What happens when my nanny is off sick?
When your nanny is off sick for longer than three days you have the responsibility as their employer to administer Statutory Sick Pay (SSP) on their behalf. The first three consecutive days (excluding days not normally worked) of illness are known as 'waiting days' and any payment during this period is at your discretion. From the fourth consecutive day SSP can be paid instead of, or as a part of the normal rate of pay. Please refer to our Rates and Thresholds page for details of the current SSP rate.
Changes to the law from 6 April 2014
From the start of the tax year 2014/15, The Percentage Threshold Scheme (PTS) which allowed, in certain circumstances, employers to recover SSP has been abolished. Employers will no longer be to reclaim SSP although recovery of unclaimed SSP for previous tax years may be possible for a limited period. In replacement of the PTS, the government have announced they will be moving the funding into a new scheme as part of the cross-government Health, Work and Wellbeing Initiative. Under this new scheme, which is expected to launch in 2015, help will be made available to employees who have been incapacitated for four weeks or more, to get them back to work.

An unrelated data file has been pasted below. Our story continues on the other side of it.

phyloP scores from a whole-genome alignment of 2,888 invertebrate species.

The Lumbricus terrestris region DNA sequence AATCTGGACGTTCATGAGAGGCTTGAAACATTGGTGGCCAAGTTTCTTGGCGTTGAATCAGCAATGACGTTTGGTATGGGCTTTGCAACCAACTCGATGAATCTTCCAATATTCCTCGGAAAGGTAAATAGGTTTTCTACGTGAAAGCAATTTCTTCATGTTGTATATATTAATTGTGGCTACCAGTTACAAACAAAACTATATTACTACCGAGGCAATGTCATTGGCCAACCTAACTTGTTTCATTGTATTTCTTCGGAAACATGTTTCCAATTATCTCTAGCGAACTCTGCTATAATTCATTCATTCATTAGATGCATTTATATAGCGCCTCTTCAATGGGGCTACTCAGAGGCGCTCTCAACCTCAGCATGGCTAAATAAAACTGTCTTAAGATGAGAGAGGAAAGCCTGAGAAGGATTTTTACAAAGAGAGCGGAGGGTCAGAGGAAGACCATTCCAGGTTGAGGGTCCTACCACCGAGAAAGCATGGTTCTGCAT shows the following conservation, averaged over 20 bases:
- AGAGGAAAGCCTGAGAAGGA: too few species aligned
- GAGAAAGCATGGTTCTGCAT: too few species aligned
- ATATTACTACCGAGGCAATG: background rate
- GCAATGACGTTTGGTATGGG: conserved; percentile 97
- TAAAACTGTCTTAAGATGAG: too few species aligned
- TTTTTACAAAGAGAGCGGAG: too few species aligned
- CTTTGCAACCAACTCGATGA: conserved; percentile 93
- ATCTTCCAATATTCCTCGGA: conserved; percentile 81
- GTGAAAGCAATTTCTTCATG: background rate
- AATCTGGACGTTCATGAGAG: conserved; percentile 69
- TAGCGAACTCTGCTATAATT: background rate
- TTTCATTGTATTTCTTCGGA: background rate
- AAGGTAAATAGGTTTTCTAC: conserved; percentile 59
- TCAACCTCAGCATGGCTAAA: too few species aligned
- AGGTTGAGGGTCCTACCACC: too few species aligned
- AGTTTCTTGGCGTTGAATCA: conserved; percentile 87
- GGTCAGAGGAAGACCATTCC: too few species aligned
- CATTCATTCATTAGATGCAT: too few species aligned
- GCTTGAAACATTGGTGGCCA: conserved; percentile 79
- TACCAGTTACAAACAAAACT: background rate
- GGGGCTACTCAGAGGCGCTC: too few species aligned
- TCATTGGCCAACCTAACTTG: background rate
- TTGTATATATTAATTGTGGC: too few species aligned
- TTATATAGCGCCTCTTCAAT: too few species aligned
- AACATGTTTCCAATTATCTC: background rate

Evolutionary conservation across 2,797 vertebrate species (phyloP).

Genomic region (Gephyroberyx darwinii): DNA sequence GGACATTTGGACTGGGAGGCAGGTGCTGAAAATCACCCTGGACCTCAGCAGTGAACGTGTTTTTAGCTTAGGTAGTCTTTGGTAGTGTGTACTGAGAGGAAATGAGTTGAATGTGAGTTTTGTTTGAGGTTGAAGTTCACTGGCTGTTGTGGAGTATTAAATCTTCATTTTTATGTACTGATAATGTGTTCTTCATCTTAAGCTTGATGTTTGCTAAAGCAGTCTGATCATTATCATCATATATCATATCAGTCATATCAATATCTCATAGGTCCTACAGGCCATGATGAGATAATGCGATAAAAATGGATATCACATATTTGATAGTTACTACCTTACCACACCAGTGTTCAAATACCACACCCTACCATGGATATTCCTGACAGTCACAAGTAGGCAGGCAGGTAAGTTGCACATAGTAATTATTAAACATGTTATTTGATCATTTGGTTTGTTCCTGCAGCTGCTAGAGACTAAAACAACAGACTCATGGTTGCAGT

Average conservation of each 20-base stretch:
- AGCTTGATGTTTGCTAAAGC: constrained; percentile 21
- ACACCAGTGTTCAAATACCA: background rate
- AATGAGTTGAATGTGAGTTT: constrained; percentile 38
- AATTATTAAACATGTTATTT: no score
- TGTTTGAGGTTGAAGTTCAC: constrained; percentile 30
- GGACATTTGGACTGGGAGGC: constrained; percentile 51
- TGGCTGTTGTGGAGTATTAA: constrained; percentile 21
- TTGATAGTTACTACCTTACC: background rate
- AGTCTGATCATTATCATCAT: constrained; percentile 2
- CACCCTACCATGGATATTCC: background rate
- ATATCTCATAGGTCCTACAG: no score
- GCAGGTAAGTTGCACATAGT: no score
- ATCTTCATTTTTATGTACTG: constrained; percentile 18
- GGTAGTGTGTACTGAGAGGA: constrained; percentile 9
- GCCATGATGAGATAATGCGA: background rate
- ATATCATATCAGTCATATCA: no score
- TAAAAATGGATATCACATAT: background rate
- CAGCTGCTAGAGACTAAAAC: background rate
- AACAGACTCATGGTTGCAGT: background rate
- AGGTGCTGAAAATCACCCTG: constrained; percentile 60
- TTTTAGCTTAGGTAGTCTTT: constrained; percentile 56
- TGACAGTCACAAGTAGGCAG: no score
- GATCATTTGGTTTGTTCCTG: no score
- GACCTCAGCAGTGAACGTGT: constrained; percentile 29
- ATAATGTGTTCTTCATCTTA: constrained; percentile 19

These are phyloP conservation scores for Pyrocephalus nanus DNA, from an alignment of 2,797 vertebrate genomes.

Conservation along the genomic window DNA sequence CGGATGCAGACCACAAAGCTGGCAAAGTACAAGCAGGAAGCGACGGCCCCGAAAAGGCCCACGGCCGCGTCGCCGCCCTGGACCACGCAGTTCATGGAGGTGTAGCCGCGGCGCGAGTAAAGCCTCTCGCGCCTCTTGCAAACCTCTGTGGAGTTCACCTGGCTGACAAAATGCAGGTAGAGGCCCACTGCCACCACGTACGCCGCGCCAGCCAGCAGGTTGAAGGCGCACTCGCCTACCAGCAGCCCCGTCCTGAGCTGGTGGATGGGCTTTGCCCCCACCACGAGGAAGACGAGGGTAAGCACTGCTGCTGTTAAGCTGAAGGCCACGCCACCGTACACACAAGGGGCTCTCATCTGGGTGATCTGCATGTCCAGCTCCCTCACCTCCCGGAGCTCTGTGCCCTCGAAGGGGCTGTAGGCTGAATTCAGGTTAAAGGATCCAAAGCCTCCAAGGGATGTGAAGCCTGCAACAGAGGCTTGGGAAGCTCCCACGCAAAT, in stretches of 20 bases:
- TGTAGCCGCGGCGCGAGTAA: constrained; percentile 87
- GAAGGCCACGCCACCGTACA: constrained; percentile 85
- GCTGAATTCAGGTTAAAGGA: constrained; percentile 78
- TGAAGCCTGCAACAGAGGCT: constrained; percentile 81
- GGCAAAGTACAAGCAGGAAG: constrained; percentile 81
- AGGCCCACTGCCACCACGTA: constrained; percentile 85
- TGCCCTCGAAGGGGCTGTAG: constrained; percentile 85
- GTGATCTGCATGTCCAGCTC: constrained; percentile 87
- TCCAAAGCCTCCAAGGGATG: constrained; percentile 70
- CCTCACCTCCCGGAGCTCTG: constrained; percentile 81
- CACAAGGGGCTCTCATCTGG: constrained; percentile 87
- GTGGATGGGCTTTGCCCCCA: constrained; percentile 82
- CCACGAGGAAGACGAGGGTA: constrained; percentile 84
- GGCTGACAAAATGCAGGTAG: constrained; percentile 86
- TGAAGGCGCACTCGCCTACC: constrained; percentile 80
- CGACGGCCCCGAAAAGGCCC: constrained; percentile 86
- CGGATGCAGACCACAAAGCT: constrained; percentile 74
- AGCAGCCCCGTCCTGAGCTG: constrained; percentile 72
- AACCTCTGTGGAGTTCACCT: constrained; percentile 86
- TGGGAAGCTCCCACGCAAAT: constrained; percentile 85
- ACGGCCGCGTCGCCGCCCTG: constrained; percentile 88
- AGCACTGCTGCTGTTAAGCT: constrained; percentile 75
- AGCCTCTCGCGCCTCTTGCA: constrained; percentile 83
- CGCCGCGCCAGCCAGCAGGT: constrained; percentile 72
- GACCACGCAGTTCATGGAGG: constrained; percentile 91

Introducing an incentive
Most of us have had mornings when we wake up a little under the weather and we just don't feel like going to work. Of course nannies are no different. But when a nanny calls in sick it has a knock-on effect for the whole family.You will probably be late for work while you try to arrange emergency childcare, and if that fails you may even have to take the day off yourself.
Offering an incentive is not a legal requirement but because nanny employers are so dependent on their nannies coming to work an increasing number now offer an incentive instead. An incentive can be a Friday afternoon off, a voucher or a meal at a local restaurant. If you decide to offer an incentive make sure you include the terms in the employment contract.